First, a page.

Blocking Windows 10 Automatic Reboot for Updates

08 September 2015

Man VS Machine

Nothing peeves me more than computers automatically overriding their human operator.  It seems obvious that humans should be trusted over computers, right?  Computers making suggestions can be extremely helpful, but actually overriding the human’s input and automatically doing something potentially catastrophic with no confirmation?  Isn’t this against the Laws of Robotics or something?


The most common example is automatic spelling correction, which has entire sites devoted to how fail it is.  Another one that annoys me is automatic URL completion in web browsers.  If you type in the address bar these days and hit enter, most browsers will randomly pick a matching item from your history and automatically visit that page – you have to hit backspace to delete the text it added to go to the URL you typed in.

These cases should ALWAYS require the user to click or tap the suggested autocorrection before having it applied.  This is an extremely minor effort on the users’ part, and a huge usability gain for the application.

At least every phone, web browser, and document editor let’s you easily turn off their “automatically change what the user typed into something they didn’t type” feature.  Well… “easily” may be up for debate, but at least it’s in the options, right?

Office Autocorrect Options

You may have to uncheck 37 checkboxes across 5 tabs to avoid having Office change the text you type, but at least you only have to do that once per computer and every time you reinstall Windows!

Windows Updates

One thing that I’m oddly not particularly aggravated by is Windows Updates.  I think it’s critical that Microsoft provide the option to permanently turn them off in some capacity, but nagging a user for not applying security updates is totally reasonable.  I’ve always been a faithful user of the “Download updates but let me choose to install them” option.  Whenever my computer is free and apps are closed I can choose to let Windows update.  I might still get “lucky” and require multiple reboots plus a major system malfunction, but at least I know it’s not at a critical time.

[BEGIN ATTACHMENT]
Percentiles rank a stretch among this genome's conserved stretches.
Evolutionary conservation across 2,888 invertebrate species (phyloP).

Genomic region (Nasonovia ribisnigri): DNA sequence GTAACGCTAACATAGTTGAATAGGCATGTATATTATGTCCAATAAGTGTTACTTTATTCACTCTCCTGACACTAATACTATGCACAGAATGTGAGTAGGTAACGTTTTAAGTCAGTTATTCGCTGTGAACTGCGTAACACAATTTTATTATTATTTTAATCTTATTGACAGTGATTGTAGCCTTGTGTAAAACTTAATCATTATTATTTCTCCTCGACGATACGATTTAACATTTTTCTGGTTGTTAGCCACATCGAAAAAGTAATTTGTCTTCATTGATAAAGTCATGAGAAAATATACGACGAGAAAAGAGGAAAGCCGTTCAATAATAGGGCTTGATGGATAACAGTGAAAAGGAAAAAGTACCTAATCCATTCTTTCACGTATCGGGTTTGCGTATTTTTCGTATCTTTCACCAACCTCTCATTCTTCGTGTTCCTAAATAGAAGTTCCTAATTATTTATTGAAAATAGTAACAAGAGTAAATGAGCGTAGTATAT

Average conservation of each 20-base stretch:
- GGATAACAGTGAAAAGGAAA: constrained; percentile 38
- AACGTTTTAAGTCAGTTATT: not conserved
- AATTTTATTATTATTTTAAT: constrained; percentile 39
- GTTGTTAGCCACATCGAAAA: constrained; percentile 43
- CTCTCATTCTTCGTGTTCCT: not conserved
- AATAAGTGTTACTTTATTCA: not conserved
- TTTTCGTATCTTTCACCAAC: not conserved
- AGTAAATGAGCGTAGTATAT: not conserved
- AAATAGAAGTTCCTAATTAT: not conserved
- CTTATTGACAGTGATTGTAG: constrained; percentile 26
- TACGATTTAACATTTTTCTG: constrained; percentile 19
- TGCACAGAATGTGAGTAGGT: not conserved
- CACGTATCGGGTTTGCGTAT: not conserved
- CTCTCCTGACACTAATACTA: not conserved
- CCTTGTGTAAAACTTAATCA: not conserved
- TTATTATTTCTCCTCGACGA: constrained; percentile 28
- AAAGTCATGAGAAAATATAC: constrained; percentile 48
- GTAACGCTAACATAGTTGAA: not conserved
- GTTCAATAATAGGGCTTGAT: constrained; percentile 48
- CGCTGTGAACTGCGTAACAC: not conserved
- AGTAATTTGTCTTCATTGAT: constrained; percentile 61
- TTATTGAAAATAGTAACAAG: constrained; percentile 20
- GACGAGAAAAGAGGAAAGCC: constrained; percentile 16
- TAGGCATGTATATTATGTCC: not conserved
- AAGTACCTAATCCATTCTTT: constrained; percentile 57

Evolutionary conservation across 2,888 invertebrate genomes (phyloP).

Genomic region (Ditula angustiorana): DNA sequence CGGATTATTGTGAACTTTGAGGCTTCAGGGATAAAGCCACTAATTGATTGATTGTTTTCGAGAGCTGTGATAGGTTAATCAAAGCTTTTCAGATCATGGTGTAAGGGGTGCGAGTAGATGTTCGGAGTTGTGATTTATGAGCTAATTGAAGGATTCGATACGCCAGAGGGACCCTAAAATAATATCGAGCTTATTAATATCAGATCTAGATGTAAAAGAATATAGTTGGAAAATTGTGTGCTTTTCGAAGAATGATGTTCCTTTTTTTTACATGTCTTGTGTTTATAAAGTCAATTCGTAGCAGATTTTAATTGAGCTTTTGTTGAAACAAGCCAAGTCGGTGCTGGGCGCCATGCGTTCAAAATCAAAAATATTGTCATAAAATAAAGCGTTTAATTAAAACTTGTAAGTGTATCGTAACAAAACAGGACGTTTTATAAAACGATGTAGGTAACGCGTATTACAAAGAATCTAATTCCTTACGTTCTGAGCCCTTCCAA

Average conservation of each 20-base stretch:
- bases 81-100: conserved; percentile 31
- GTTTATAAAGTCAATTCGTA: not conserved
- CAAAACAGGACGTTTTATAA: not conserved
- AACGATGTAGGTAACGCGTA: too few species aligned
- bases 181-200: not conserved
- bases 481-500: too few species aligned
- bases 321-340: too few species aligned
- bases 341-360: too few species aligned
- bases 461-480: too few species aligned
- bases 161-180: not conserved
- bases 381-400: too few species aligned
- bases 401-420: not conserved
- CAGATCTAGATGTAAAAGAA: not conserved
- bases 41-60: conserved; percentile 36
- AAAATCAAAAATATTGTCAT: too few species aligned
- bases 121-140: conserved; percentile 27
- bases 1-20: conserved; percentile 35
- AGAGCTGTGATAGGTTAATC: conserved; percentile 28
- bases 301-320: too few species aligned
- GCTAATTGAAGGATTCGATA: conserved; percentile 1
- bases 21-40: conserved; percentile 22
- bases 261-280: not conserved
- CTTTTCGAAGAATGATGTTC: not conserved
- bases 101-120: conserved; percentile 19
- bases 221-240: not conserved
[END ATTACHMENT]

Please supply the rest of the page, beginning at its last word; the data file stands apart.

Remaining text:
Windows 7 Update Options

Windows 7 Update Options

Windows 8

With Windows 8 and even more aggressively in Windows 10, Microsoft has again failed its users.  In Windows 8, instead of just nagging users to install updates, Windows would actually reboot the user’s PC automatically.  Not just at night, but even while they are using it.  I find it incredible that Microsoft made this decision.  Rebooting a users’ PC without prompting the user is extremely dangerous.  It discards unsaved work, exits realtime apps like calls or games, disconnects from VPNs, and has countless other disruptive consequences.

For me, Windows 8 rebooted the PC while I was in the middle of a game of League of Legends.

I don’t get a lot of time at my PC these days.  If I sit down once a week to play a game of LoL with four friends, the last thing I expect is for Microsoft to reboot my computer in the middle of it.  This ruined an hour of effort for myself AND nine others.  I nearly uninstalled Windows from my PC on the spot.

Fortunately I was able to find a deeply hidden registry setting to stop Windows 8 from automatically rebooting my PC:

  1. Run RegEdit
  2. Navigate to HKEY_LOCAL_MACHINE\SOFTWARE\Policies\Microsoft\Windows\WindowsUpdate\AU
  3. Create the DWORD NoAutoRebootWithLoggedOnUsers and set it to 1.


Windows 10

Windows 10 has received a lot of bad press about its automatic updates.  Apparently it’s pushing untested updates too fast, colliding driver updates with 3rd party vendors’ update apps, slamming users’ on metered connections with high data bills, and secretly using your upload speed for P2P distribution of updates.  There are many articles about all these problems, so no sense rehashing the same tips that are all over the internet.  Suffice to say that if websites are recommending that you permanently UNPLUG YOUR DESKTOP’S ETHERNET CABLE, then Microsoft has fucked up big time.

Microsoft almost managed to not continue automatically restarting users’ PC behind their backs.  In Windows 10 there is a “Schedule Restart” option in the Advanced settings for Windows Update.  But as you can see in the comments on this article, even that option still includes automatically restarting the computer a few hours later if the user isn’t around to see the notification.  Seriously Microsoft?  “Notify me to Schedule Restarts” means “Go ahead and throw away all my running apps and restart my computer without my input”?

My only hope is that the Windows 8 registry trick above will continue to work for Windows 10 to prevent automatic reboots.  One user posts it in the comments on this article, but I found no other references to this option for Windows 10 Automatic Updates.  I’ll update here once I figure out for sure if it works!

  • UPDATE: It works!  Both computers I applied this setting to have waited patiently for me to reboot them before installing updates.  I left Notepad open with some text in it just to be sure the computer didn’t sneak a reboot in, and it was still there.  Hurray for overly complicated backdoor measure to achieve extremely basic UX!

This entry was posted on 08 September 2015 and is filed under Tech Support.

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